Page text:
Sunday Debate: Will Huawei Succeed in Western Markets?

Sunday Debate: Will Huawei Succeed in Western Markets?

In just a few years, Huawei managed to break into the Android scene with a bang, and after their 2015 line-up which included the revered Nexus 6P, the company is seemingly ready to expand towards new frontiers.

Despite the fact that the company has been around for awhile, it wasn’t until 2015 where Huawei began making both a better impression and a deeper incursion into the perceivable part of the Android iceberg. With their Honor brand, they are also attempting to nab new frontiers with a fresh name and suite aimed at “digital natives”. Huawei has been eyeing Western markets, and while it had a gradual expansion, the company is ready to launch Honor in the U.S., with an announcement expected at CES.

After a year full of phones and even smartwatches, it’s time to begin pondering whether Huawei is ready to not only expand, but perhaps also arrive to our own pockets. With phones like the Huawei Mate S pioneering technologies like “Force Touch” on Android, and products like the Huawei Watch touting the premium potential of the company, can Huawei make it into the aging flagship-centric markets?

  • Has Honor/Huawei caught your attention in 2015?
  • Which kind of products must they continue to put out?
  • How would Huawei stand out against the big industry names?
  • Would an online sales model benefit their inclusion, or hurt it?
  • Do you believe they can offer sufficiently-competitive products?

Food For Thought

Huawei has been determined to expand its sphere of influence for a while now, under the premise of premium products for these traditionally higher-end markets. In the West, many are under the (often unjustified) impression that Chinese manufacturers and smaller OEMs do not offer quality products. Phones like the Asus Zenfone 2 managed to make noise this year even in these markets, but not necessarily because of astounding quality. Huawei’s Android Wear watch proved that the company can do high-end, and it’s also the premium incursion they needed to condition those who never knew of the company until this year. The Mate S grabbed headlines again by incorporating “Force Touch” technology, and finally, the Nexus 6P turned enthusiast heads by providing one of the best pure Android experiences as of yet.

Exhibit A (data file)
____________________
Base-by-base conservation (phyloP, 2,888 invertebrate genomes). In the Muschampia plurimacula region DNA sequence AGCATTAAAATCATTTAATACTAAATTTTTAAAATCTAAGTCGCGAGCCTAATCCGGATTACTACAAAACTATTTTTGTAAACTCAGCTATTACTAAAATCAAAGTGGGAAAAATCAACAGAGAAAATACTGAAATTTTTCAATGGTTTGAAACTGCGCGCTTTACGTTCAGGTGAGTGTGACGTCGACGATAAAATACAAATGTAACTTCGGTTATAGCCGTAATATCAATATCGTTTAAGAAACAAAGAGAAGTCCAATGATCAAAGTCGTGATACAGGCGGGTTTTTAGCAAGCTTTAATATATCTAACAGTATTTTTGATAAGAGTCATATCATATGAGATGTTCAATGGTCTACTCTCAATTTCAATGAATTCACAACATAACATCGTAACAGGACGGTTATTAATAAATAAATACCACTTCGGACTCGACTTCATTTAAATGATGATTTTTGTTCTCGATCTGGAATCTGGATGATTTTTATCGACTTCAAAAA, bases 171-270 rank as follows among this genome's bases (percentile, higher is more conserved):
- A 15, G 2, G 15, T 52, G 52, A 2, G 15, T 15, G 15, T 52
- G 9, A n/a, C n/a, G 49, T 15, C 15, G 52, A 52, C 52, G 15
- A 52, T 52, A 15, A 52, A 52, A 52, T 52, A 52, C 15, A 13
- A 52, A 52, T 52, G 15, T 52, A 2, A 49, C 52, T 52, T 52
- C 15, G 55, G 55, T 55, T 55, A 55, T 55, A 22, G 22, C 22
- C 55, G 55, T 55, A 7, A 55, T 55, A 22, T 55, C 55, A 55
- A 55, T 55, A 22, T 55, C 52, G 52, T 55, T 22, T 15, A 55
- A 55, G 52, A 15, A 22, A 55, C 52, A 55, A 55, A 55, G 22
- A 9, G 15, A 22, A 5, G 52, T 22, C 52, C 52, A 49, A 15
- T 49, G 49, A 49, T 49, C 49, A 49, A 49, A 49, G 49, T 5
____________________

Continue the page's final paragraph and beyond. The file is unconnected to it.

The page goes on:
However, there are numerous factors in such a large incursion, and many of them aren’t favorable. By introducing Honor first, a 2-year old and largely unnoticed name, Huawei misses out on some of the reputation the 6P and Huawei Watch brought with them in 2015. The new name and brand is intended for Western markets, but its repertoire and credentials are not as thorough as Huawei’s, and as far as we know, they will mostly focus on releasing international devices like the Honor 7.  Finally, if these phones can’t secure a place in retail stores, and if they can’t adapt around the contract model, they could suffer the same fate other high-end products see as consumers either won’t pay the full price or won’t know about them. Considering the U.S. in particular is still a high-end market, this could limit Honor’s appeal, especially if they must introduce lower-cost or mid-range phones to compete at first.

Debating

In just a short span of time, Huawei became one of the most talked-about OEMs. Their new HiSilicon processor efforts, their revamped focus, their watch, their Honor brand and their Nexus gave us plenty to discuss and look forward to this year. But Huawei still has a long path ahead of it, one which many have failed. So we ask:

  • Has Honor/Huawei caught your attention in 2015?
  • Which kind of products must they continue to put out?
  • How would Huawei stand out against the big industry names?
  • Would an online sales model benefit their inclusion, or hurt it?
  • Do you believe they can offer sufficiently-competitive products?

 

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